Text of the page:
Education in the Real World
One of the strongest countries in the world is rotting. That country is the United States. As a direct result of our culture’s aggressive, wasteful entertainment, the people coming out of our high schools do not realize the difference between literary genius and folly. This miserable dilemma renders our future generations incapable of appreciating and producing the excellent literature—The Grapes of Wrath, The Adventures of Huckleberry Finn–that for centuries defined America. Furthermore, our country’s mathematical skills are sadly deteriorating, falling behind many other world-leading countries.
In a global study conducted by the Organization for Economic Cooperation and Development (OECD), America’s high school math skills land in 28th place out of 40 countries. This failing of American education places our students’ adult lives in precarious positions. Due to a lack in literary and mathematical education, high school students are set up to fail in life, and only properly teaching literature and enforcing mathematics can spare their futures. Our constant entertainment, ads, and cartoons are destroying our nation’s literary education. According to author and professor Todd Gitlin, Americans, on average, “watch television, or are in its presence, for more than four hours a day”; that adds up to about 1440 hours a year. Since they constantly view cheap sound-bite information instead of absorbing worthy literature, our high school students have, as Gitlin put it, “shallow and scattered educations.
” For instance, I know of an English tutor, fictitiously named Betty, who attends a local college. While attempting to assist another student with his English paper, Betty mistook male “chauvinist” pigs with “chivalrous” ones. She never realized her blunder. Had Betty, instead of watching endless hours of TV, studied English, from spelling to vocabulary, when she was in high school, her error would probably not have occurred. As a result of watching Modern Family instead of reading Moby Dick, our high schoolers do not learn about true English and are doomed to confuse chivalry with chauvinism.
Our national lack of math skills impairs us as much as our literary lethargy and throws us dangerously far behind other industrialized countries. Societies, and even nations, are almost always divided by their educational levels; the less educated being dominated by the more intellectual. Unfortunately for the United States, the OECD survey of education shows that Hong Kong leads the world in mathematical education, with 31% of fifteen-year-olds in two of the top scoring groups. American students of the same age lag at 10%. This proves that American math classes are, by and large, too easy.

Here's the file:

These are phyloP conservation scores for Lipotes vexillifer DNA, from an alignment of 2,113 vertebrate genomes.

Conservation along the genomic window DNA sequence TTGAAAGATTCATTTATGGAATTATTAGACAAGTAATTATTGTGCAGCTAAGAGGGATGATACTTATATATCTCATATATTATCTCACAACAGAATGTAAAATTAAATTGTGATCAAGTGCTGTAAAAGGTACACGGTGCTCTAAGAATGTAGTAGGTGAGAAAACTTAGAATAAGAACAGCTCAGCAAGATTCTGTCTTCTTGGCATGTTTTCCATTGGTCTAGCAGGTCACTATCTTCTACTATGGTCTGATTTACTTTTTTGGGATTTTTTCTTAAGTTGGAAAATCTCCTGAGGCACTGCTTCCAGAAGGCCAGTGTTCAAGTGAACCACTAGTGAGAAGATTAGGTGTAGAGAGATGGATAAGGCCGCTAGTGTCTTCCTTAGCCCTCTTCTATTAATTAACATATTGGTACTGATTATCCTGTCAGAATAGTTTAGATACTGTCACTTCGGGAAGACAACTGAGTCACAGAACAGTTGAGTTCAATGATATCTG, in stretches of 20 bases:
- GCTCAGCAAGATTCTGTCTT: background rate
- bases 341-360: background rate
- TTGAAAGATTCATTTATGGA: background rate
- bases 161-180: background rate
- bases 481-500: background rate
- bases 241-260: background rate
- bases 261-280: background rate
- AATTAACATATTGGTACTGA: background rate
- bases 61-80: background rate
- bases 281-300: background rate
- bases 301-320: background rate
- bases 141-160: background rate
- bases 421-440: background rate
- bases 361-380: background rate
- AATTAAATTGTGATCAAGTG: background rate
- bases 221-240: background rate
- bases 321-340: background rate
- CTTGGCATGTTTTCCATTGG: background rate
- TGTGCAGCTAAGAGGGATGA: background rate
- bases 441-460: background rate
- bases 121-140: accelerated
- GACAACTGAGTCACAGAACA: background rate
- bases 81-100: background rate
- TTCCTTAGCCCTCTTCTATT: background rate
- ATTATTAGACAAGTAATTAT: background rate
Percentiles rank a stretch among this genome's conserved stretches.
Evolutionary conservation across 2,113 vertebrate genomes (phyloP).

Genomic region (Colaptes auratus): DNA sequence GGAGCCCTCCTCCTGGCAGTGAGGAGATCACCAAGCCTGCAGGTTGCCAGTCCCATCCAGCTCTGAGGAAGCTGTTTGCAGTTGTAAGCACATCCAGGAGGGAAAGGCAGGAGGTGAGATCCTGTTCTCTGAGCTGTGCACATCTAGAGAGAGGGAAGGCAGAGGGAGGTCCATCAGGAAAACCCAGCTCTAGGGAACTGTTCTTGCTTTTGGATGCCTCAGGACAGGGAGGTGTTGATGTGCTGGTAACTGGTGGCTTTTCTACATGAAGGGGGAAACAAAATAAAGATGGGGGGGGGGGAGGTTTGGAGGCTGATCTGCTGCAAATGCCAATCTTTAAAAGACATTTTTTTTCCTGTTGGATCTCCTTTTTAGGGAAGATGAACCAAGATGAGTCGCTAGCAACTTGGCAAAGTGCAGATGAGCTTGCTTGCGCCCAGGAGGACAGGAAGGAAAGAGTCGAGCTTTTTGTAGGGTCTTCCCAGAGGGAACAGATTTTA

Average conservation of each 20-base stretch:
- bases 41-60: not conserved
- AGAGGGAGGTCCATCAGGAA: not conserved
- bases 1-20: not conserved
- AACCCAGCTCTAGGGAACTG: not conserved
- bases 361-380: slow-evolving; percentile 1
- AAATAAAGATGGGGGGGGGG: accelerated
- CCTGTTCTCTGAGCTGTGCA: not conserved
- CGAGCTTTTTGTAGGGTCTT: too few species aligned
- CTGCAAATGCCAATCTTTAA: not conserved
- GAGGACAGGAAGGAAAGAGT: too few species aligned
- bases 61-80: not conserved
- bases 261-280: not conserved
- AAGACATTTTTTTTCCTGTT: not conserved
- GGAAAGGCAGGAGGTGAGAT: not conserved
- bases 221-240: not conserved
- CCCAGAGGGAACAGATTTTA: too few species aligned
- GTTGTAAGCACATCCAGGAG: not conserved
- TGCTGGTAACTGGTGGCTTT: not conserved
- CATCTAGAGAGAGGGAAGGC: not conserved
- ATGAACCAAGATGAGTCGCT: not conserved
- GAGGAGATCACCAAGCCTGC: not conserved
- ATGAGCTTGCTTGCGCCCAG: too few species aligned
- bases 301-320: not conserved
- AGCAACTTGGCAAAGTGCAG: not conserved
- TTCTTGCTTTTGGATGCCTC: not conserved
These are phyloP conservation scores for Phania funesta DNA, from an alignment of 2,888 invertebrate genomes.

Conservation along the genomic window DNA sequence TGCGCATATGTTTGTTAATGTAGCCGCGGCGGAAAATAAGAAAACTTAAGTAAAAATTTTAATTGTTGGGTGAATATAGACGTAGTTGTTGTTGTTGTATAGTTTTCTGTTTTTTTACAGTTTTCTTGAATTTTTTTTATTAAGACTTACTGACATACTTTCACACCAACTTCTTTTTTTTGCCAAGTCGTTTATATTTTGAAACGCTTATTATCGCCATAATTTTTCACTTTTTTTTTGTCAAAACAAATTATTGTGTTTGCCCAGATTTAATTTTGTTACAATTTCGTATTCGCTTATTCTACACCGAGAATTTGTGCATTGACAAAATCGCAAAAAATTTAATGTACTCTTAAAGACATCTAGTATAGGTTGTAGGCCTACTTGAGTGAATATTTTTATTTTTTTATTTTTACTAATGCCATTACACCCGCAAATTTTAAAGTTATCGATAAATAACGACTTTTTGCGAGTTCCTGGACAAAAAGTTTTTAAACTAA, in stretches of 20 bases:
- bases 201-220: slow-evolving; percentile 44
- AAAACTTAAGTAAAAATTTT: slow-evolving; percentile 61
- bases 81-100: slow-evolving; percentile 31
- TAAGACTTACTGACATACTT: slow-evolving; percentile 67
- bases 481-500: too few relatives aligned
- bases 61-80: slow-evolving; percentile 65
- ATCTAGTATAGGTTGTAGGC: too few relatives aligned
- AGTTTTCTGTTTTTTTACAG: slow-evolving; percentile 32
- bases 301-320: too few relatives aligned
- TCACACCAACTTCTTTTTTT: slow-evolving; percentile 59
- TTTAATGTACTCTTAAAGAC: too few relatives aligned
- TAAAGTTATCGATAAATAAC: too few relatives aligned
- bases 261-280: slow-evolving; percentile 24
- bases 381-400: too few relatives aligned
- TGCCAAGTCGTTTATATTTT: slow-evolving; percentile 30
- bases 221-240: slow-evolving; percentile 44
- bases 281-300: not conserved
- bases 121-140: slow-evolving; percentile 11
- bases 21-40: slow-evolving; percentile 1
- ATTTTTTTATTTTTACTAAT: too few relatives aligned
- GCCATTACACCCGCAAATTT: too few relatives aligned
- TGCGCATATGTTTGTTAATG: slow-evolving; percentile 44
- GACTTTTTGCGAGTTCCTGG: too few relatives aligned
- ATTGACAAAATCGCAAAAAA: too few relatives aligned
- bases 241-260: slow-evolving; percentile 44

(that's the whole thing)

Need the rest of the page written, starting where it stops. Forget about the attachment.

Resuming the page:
Furthermore, the OECD report shows that 72% of American fifteen-year-olds say they make good math grades, but only 25% in Hong Kong claim the same, further proving that American high schools have surprisingly simple math curriculums and workloads. If America wishes to remain industrially competitive, our high schools must make math classes more rigorous. If they do not, we will continue to lag behind the rest of the world. To effectually educate and encourage high schoolers to keep up with other countries’ students, American high schools should require more homework of their students. If average students had more homework, they would not have as much time to spend on educationally detrimental TV.
Television teaches them nothing about realistic life outside of high school and since American households steep in countless hours of it, teenagers desperately need more assignments, both English-and math-based, to keep their minds flexible and functioning. America is in grave danger of coming under the power of more educated nations, because as the father of American public education, Horace Mann, put it: “If one class possesses all the wealth and the education, while the residue of society is ignorant and poor . . . the latter . .
. will be the servile dependents . . . of the former.
” This principle applies to nations as well as the social strata Mann decried. High school students on the whole need more homework to shield them from the harsh, global punishments of ignorance. As a result of House, The Office, and limited high school education, Betty will probably always be confused by chauvinism and chivalry. Unfortunately, she is almost certainly not the only student with this dilemma. With hundreds of thousands of high schoolers ingesting the same curriculum she did, it is highly unlikely that other students received different results. The same is true in the field of mathematics.
Students are allowed to educate themselves through entertainment instead of geometry, Mindy’s Project instead of algebra. As a result, America is shoved lower and lower in world-wide educational statuses. Only one thing can solve this problem: Work. Work, in this case homework, has protected America before, and it will do so again. We cannot allow our schools to rot our nation from the inside out.
We must take control and update high schools’ homework assignments or suffer the dangerous consequences of an uneducated nation.